OK... hopefully I haven't prattled on to the point were you left, but here it is... the piece of meat involved is... Pork Belly! Yes... fresh bacon. You must get it with the skin on and crackle it over a hot fire! Oh... my God! I am getting a head of myself. Here is how it happened and the sandwich that has now garnered my enduring love as life's greatest last meal.

I must also give credit where it is due. The recipe is from the Adam Perry Lang cookbook Serious Barbecue via London and Jamie Oliver. If you love grilling you must obtain a copy. That's all I'm saying... read this and go to the book store and buy it. Today. Don't wait... go now. If only because I have not given you the whole recipe. :)

We got a whole pork belly with the skin on. Uncured, unsmoked, and unaltered in any way-- save removed from the pig. It weighed about 10 pounds and was a lovely flat fatty soft and firm piece of meat. Almost pretty to look at actually.
Since that is a lot of bacon and there were only 4 of us I cut it in half. It was marinated over night with ingredients like olive oil, lemon juice, cider vinegar, fresh thyme, fresh rosemary, chopped garlic, Serrano chiles, coarse salt and black pepper. Then some water and butter, as if this thing needs butter ;), was added to the marinade. The belly was placed skin side up in a foil pan, the marinade was poured over top, and the package was sealed tightly with aluminum foil. It got braised for 5 1/2 hours at 275, rested a bit, and put on a hot grill to crisp the skin. If you try this be very careful at this point as it will be soft and jiggly on a level I have never seen before. Well... there was that one college... uh... never mind. :) Just be careful. Once it was crispy it got a bourbon glaze and then rested in some olive, chives, lemon juice, salt and pepper. Sliced thin, well as thin as you can, against the grain. And all the angels said yum!! In glorious harmony of course. :)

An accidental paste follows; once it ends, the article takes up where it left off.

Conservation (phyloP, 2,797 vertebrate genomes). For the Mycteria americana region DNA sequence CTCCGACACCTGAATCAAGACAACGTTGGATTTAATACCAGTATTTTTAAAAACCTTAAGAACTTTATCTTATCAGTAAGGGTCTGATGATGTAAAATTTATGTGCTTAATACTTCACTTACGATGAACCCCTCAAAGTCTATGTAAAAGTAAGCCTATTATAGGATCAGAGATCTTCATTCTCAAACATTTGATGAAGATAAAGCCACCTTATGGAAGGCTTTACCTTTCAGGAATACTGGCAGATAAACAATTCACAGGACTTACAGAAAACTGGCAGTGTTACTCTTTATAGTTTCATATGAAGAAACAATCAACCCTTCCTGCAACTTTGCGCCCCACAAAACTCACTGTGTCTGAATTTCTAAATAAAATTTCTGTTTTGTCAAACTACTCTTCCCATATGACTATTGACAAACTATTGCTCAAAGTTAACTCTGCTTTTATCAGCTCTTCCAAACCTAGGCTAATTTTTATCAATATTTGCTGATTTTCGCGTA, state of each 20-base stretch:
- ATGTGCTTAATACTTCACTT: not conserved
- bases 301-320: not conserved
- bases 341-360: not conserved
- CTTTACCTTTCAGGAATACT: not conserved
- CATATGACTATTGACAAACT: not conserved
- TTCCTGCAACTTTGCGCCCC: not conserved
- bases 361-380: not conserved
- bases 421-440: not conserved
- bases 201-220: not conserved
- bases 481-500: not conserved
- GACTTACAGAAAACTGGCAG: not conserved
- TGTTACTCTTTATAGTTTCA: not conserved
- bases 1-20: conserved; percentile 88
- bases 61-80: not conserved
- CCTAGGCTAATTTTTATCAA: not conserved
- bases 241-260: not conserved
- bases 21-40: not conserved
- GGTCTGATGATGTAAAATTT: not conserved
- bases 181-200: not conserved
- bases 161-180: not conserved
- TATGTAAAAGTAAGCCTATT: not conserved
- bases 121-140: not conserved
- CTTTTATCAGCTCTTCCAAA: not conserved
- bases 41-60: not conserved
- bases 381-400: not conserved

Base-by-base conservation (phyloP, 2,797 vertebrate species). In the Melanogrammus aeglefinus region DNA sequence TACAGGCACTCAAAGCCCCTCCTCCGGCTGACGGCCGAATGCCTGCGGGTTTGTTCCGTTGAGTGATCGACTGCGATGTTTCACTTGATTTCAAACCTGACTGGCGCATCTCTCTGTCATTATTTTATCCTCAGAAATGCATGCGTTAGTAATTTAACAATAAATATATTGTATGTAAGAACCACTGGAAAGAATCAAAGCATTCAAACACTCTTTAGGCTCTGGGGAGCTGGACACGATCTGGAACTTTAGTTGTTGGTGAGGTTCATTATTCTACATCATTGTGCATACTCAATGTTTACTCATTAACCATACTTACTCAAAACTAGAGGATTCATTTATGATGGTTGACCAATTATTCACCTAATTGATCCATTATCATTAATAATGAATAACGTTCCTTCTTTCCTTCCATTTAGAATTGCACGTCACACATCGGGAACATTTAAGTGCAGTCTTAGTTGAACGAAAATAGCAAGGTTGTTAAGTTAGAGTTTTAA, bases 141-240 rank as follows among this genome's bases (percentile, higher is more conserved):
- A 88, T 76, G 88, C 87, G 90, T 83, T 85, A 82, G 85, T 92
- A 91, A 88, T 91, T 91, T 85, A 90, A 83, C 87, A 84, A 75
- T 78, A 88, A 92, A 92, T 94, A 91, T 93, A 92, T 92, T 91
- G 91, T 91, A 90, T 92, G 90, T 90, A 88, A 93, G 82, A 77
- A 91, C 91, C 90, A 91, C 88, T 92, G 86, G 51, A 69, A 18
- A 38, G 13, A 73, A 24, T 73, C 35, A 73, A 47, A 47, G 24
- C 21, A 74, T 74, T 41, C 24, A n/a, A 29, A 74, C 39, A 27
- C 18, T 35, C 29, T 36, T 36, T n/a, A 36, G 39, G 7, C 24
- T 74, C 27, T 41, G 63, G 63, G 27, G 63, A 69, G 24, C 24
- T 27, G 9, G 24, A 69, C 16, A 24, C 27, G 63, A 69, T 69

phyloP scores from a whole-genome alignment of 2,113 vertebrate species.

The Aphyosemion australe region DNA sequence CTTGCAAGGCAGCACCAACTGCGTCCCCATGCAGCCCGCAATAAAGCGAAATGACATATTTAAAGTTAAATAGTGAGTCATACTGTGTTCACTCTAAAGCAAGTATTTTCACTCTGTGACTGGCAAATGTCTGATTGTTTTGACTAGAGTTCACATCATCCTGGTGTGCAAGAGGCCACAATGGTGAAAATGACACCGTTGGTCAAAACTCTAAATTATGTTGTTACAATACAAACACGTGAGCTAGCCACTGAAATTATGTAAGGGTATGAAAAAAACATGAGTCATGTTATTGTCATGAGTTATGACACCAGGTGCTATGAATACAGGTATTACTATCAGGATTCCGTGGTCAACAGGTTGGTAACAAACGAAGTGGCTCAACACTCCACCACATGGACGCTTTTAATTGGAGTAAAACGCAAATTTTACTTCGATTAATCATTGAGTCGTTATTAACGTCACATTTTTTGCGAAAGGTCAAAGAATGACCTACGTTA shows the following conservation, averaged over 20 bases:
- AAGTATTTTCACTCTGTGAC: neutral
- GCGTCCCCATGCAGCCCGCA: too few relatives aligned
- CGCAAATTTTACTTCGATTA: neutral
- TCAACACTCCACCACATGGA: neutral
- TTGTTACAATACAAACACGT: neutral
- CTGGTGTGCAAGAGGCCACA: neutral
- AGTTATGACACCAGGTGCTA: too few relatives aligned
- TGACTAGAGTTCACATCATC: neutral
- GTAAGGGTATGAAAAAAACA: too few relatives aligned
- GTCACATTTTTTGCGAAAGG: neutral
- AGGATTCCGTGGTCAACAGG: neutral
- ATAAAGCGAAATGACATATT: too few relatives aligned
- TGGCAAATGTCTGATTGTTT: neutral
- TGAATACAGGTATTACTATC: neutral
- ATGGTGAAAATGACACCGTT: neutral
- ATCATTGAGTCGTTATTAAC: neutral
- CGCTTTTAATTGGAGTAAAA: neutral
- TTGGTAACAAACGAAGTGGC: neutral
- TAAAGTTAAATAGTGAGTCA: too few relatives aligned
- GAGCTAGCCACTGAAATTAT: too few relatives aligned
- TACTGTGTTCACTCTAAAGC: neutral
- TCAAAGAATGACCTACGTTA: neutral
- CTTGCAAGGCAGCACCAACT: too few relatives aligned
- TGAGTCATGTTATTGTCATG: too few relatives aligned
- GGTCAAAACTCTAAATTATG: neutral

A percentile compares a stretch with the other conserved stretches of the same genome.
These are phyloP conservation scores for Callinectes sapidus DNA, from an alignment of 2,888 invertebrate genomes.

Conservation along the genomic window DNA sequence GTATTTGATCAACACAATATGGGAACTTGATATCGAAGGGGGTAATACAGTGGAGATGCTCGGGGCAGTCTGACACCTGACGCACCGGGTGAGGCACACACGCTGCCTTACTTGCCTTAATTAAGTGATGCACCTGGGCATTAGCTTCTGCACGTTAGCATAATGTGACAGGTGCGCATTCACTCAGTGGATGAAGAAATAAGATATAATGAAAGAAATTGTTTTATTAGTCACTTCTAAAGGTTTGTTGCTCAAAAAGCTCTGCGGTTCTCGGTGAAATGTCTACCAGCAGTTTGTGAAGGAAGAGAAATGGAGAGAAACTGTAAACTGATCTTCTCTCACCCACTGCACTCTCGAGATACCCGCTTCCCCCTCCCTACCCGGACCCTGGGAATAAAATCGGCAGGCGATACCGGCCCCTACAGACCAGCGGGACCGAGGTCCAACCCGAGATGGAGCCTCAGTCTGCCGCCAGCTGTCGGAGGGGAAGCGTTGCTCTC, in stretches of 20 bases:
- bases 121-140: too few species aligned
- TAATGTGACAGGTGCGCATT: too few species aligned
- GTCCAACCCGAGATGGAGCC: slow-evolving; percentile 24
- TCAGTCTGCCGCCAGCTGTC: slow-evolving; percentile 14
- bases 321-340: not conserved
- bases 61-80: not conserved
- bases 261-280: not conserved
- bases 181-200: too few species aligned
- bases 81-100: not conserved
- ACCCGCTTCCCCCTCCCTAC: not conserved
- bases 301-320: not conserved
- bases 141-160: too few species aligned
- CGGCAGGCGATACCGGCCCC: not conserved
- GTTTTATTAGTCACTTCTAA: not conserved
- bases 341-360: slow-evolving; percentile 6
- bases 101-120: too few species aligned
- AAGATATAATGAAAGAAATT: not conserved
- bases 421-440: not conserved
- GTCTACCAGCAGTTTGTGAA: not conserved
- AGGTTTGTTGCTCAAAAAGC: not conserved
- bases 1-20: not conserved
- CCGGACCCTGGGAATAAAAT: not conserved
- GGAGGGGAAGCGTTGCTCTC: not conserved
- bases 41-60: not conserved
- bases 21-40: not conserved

I had put together, in the mean time, some home made applesauce from the grill and the wife had prepared a field green salad with a tart vinaigrette as well as a loaded tater salad. I don't have pics of all this, but trust me its important. Oh yeah... and we got some Coleman's mustard and ciabatta rolls. Some of you have jumped ahead... that's OK.

So there is the sandwich. A fresh ciabatta roll, spread one side with some Coleman's mustard, spread the other side with a little homemade applesauce, pork belly on the bottom slice, and a pile of the tart greens on top. Close it up and be prepared for a flavor profile that is crispy, salty, sweet, spicy, tart, and unctuous. No other way to put it... it just was perfect. As you bite slowly through, and you should go slowly, a complex wave of flavor rushes over, floods, and tingles your tongue unlike any other. It was slap and tickle for your mouth. :)

...and as we now know...

So Juju... If you were to die tomorrow what would your last meal be?

Without a doubt... The pork belly sandwich. Let me tell you about it...